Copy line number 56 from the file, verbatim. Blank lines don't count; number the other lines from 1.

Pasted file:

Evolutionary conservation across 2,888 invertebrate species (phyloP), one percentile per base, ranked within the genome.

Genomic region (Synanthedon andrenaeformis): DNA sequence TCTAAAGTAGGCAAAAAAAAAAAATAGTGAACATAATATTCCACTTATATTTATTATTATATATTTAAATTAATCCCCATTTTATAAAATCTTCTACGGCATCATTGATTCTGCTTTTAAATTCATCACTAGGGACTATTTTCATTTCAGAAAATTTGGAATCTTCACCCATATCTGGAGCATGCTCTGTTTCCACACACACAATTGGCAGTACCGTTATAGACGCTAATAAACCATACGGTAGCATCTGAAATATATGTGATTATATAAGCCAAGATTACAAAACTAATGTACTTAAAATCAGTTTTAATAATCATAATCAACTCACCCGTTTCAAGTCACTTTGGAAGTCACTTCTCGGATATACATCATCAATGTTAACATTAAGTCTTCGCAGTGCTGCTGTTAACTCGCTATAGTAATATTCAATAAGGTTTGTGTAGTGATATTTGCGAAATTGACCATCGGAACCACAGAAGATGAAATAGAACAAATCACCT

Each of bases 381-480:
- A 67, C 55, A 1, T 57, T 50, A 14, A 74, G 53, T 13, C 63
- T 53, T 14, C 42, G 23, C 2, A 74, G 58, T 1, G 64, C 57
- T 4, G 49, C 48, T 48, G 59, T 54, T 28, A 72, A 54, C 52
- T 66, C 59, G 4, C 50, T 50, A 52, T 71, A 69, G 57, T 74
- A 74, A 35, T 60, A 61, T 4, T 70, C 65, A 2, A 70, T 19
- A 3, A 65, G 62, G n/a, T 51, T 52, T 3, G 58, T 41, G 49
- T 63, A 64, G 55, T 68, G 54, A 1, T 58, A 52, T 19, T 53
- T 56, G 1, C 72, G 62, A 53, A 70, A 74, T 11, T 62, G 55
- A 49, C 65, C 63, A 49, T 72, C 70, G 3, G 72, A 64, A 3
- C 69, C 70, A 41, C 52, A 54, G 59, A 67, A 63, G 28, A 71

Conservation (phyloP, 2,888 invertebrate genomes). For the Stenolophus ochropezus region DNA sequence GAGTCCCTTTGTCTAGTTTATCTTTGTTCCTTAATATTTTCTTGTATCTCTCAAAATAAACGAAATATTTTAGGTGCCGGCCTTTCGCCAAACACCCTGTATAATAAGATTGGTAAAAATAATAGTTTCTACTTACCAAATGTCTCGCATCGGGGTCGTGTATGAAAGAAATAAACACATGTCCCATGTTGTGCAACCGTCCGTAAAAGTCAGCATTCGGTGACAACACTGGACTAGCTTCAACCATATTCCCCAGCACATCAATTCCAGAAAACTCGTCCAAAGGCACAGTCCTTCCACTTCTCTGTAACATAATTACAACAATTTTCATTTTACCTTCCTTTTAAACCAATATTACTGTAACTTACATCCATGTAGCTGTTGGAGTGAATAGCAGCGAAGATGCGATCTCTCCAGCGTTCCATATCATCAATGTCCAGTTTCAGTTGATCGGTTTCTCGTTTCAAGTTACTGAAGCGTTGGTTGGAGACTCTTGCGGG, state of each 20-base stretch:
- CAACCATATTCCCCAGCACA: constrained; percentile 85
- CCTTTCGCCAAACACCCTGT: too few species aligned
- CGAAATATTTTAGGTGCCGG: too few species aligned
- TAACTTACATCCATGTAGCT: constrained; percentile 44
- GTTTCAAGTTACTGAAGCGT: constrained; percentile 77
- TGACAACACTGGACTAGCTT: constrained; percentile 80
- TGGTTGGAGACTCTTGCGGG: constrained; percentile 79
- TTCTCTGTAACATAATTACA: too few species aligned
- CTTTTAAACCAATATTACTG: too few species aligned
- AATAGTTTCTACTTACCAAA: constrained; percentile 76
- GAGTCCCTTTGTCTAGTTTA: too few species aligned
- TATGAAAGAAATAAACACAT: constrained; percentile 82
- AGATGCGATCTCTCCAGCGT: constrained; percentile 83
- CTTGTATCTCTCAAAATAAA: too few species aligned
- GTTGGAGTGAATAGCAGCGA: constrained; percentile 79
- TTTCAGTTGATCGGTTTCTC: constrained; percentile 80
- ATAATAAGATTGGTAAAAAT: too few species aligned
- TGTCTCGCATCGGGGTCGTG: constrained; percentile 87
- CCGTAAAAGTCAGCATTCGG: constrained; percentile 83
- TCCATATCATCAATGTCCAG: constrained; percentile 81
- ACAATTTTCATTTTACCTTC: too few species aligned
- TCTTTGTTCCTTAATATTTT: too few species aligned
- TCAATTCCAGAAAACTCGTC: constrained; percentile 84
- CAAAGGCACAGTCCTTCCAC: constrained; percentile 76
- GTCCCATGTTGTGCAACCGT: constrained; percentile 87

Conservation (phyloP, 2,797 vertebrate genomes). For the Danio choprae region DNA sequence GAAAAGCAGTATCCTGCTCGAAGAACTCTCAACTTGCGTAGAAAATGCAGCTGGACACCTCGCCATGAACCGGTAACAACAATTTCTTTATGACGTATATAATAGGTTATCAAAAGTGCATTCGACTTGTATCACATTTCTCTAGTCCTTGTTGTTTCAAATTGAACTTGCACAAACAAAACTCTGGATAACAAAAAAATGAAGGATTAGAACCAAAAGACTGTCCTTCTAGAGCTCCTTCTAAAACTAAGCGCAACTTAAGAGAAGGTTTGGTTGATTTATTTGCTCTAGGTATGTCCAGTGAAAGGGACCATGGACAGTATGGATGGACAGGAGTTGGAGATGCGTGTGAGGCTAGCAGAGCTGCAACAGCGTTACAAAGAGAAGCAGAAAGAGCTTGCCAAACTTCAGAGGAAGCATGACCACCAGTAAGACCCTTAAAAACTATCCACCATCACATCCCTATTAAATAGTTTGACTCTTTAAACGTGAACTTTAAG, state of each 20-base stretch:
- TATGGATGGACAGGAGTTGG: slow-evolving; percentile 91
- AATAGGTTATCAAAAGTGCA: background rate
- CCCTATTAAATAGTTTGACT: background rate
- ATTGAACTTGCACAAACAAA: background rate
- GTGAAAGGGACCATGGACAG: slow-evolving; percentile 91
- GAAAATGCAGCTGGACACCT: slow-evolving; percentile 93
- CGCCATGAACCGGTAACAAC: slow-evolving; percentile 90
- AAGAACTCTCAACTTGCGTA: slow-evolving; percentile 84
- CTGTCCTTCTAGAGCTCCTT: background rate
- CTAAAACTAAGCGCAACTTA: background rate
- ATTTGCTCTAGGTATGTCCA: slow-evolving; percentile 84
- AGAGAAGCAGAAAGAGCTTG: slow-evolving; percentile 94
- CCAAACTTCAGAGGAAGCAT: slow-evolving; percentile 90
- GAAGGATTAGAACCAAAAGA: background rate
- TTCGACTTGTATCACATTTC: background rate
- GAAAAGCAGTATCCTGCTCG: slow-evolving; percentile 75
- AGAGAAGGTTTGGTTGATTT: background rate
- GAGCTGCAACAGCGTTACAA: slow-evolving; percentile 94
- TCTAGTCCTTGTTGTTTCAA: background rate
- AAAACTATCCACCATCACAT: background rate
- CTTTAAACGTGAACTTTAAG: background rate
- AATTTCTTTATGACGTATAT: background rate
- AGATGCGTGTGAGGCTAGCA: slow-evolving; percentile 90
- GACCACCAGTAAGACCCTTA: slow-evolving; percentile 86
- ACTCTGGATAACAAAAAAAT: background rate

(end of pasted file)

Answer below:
- GAAAAGCAGTATCCTGCTCG: slow-evolving; percentile 75